I worked on the recent election day. I was one of those people who cross the names off in those big books. It was a long day, yes, but very pleasant. Everyone I worked with was lovely and we all worked together well. And all the people who came in to vote were lovely. Every time I looked up I noticed people with soft faces. Nobody was any trouble.
The other day I went to the Art Gallery to see Art Express - that's the exhibition of the top HSC art works. It was fantastic. I was really impressed with the breadth of knowledge the children draw from. It made me feel like there is hope in the future, that teenagers are smart and thoughtful and concerned about what is happening in the world, and that it might be quite satisfying for me to become a teacher.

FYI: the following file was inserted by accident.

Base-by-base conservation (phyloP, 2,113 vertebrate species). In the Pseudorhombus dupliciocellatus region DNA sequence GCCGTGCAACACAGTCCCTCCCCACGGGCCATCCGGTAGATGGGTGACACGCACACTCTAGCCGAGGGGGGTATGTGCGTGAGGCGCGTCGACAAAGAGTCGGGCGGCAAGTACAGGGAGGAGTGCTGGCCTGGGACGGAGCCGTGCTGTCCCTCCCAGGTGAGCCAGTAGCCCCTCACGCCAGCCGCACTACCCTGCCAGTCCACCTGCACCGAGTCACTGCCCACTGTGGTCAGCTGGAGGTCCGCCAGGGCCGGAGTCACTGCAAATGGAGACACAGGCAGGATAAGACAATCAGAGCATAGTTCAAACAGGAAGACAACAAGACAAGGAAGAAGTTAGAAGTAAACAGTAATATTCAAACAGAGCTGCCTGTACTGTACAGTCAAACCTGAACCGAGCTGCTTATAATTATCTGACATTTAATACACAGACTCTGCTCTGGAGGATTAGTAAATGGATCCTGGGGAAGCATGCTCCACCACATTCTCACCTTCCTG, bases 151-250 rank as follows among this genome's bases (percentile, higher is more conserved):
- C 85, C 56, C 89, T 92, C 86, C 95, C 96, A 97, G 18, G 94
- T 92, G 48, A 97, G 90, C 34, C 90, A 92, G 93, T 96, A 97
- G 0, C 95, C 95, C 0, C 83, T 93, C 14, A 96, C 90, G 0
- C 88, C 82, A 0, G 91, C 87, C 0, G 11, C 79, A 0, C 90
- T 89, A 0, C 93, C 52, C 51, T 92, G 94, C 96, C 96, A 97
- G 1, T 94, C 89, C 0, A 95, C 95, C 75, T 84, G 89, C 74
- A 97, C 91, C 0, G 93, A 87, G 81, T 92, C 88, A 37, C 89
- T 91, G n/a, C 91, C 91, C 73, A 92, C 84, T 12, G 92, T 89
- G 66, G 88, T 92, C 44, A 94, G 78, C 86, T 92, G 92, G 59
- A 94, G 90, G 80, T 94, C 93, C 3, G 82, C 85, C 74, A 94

I'm trying to hold onto this hope in humanity as we discuss, once again, and quite belatedly, putting a price on carbon, which we knew we must do years ago. I like to think we, in our household, live as if there is already a price on carbon, because we consider where things come from and where they go, and the embedded energy in everything. The whole story of climate change seems quite hopeless at times. We know our use of fossil fuels, which take millions of years for the Earth to make, is running out. We know we could invest in renewable energy. We know we make more waste and more pollution than we can sensibly dispose of, yet, yet, we just carry on as we've been going because it is convenient.
Must hold on to hope in humanity.